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Spinal Cord Injury-Induced Dysautonomia via Plasticity in Paravertebral Sympathetic Postganglionic

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Technical Report,30 Sep 2014,29 Sep 2018

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Emory University Atlanta United States

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Sympathetic postganglionic neurons SPNs located in sympathetic ganglia represent the final common sympathetic motor output. Even though spinal cord injury SCI produces a profound plasticity in sympathetic autonomic function, the extent that SCI-induced dysautonomiais based on SPN changes within thoracic sympathetic ganglia is unknown. Given their strategic site in autonomic signaling to body, any plasticity is likely to be of high significance, yet there few studies due to their relative inaccessibility. We solved the accessibility problem then leveraged whole-cell recordings and transgenic approaches to study their function then dysfunction after SCI. The two most significant findings during the funding period are iWhole-cell recordings reveal thoracic SPNs have a dramatically amplified excitability than previously thought, with greater intrinsic capacity for synaptic integration and with an ability for maintained firing to support sustained actions on vasomotor tone and thermoregulatory function. iiObserved heterogeneity in responses of membrane and synaptic response properties after SCI is partly dependent on time after injury.SPNs are initially hypo-responsive with a trend toward becoming hyper-responsive after SCI.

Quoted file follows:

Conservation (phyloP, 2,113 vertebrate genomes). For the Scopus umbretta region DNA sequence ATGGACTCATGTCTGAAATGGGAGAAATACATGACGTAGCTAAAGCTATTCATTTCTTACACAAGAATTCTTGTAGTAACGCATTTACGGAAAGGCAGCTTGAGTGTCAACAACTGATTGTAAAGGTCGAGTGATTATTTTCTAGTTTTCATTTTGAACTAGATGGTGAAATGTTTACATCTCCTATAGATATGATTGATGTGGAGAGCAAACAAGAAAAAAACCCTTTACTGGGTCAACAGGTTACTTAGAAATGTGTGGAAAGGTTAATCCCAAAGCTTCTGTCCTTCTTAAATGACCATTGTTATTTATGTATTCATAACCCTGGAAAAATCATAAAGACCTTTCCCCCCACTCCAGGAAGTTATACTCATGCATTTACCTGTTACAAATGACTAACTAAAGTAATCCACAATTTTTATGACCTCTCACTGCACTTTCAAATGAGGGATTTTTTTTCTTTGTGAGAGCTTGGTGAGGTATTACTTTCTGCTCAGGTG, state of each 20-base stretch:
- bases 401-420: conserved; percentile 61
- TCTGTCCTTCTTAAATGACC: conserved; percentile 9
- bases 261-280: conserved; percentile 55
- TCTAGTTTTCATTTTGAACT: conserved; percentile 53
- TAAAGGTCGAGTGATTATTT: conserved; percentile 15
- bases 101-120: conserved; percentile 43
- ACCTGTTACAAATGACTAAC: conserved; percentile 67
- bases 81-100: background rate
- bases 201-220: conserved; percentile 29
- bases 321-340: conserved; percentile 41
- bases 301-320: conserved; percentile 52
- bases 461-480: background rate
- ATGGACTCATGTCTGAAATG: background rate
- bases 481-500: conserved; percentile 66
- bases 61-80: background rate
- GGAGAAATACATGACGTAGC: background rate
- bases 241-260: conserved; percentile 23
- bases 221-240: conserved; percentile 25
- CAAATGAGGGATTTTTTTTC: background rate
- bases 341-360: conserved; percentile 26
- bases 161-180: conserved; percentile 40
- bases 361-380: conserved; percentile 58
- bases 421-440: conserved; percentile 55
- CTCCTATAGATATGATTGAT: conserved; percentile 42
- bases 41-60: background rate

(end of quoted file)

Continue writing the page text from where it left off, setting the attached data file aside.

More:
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  • Anatomy and Physiology

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